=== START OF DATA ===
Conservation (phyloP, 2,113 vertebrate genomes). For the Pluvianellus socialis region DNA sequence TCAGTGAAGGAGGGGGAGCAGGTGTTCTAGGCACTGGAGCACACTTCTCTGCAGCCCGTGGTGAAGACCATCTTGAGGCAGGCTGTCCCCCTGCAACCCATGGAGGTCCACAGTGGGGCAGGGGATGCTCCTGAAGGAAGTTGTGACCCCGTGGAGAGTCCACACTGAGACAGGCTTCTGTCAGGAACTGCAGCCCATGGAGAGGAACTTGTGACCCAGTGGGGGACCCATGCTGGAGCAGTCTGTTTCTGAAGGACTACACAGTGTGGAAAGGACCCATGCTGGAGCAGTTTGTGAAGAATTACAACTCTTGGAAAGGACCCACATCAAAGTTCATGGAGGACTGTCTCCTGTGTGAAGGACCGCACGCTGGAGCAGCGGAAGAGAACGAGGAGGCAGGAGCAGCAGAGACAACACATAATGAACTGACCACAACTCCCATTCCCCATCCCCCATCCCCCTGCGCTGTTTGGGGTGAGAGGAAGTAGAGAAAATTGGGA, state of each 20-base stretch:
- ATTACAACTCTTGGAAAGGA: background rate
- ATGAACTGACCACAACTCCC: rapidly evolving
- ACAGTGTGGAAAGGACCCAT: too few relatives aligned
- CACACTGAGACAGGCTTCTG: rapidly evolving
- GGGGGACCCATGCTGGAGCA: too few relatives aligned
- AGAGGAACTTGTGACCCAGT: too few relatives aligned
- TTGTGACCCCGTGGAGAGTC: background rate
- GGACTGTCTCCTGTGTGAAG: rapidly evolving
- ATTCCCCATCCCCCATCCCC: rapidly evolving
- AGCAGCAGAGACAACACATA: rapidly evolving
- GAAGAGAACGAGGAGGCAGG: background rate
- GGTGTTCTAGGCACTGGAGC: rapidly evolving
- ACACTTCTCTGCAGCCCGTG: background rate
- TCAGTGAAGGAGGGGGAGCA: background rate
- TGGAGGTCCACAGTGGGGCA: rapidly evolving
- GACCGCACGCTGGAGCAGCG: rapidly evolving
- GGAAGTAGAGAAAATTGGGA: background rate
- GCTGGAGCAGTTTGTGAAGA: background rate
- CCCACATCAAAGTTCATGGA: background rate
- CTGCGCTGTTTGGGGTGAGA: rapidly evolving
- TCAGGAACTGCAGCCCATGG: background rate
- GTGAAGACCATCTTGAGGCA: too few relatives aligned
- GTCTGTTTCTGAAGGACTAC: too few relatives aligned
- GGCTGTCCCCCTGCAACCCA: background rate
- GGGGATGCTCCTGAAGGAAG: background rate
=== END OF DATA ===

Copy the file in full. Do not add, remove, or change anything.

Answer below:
Conservation (phyloP, 2,113 vertebrate genomes). For the Pluvianellus socialis region DNA sequence TCAGTGAAGGAGGGGGAGCAGGTGTTCTAGGCACTGGAGCACACTTCTCTGCAGCCCGTGGTGAAGACCATCTTGAGGCAGGCTGTCCCCCTGCAACCCATGGAGGTCCACAGTGGGGCAGGGGATGCTCCTGAAGGAAGTTGTGACCCCGTGGAGAGTCCACACTGAGACAGGCTTCTGTCAGGAACTGCAGCCCATGGAGAGGAACTTGTGACCCAGTGGGGGACCCATGCTGGAGCAGTCTGTTTCTGAAGGACTACACAGTGTGGAAAGGACCCATGCTGGAGCAGTTTGTGAAGAATTACAACTCTTGGAAAGGACCCACATCAAAGTTCATGGAGGACTGTCTCCTGTGTGAAGGACCGCACGCTGGAGCAGCGGAAGAGAACGAGGAGGCAGGAGCAGCAGAGACAACACATAATGAACTGACCACAACTCCCATTCCCCATCCCCCATCCCCCTGCGCTGTTTGGGGTGAGAGGAAGTAGAGAAAATTGGGA, state of each 20-base stretch:
- ATTACAACTCTTGGAAAGGA: background rate
- ATGAACTGACCACAACTCCC: rapidly evolving
- ACAGTGTGGAAAGGACCCAT: too few relatives aligned
- CACACTGAGACAGGCTTCTG: rapidly evolving
- GGGGGACCCATGCTGGAGCA: too few relatives aligned
- AGAGGAACTTGTGACCCAGT: too few relatives aligned
- TTGTGACCCCGTGGAGAGTC: background rate
- GGACTGTCTCCTGTGTGAAG: rapidly evolving
- ATTCCCCATCCCCCATCCCC: rapidly evolving
- AGCAGCAGAGACAACACATA: rapidly evolving
- GAAGAGAACGAGGAGGCAGG: background rate
- GGTGTTCTAGGCACTGGAGC: rapidly evolving
- ACACTTCTCTGCAGCCCGTG: background rate
- TCAGTGAAGGAGGGGGAGCA: background rate
- TGGAGGTCCACAGTGGGGCA: rapidly evolving
- GACCGCACGCTGGAGCAGCG: rapidly evolving
- GGAAGTAGAGAAAATTGGGA: background rate
- GCTGGAGCAGTTTGTGAAGA: background rate
- CCCACATCAAAGTTCATGGA: background rate
- CTGCGCTGTTTGGGGTGAGA: rapidly evolving
- TCAGGAACTGCAGCCCATGG: background rate
- GTGAAGACCATCTTGAGGCA: too few relatives aligned
- GTCTGTTTCTGAAGGACTAC: too few relatives aligned
- GGCTGTCCCCCTGCAACCCA: background rate
- GGGGATGCTCCTGAAGGAAG: background rate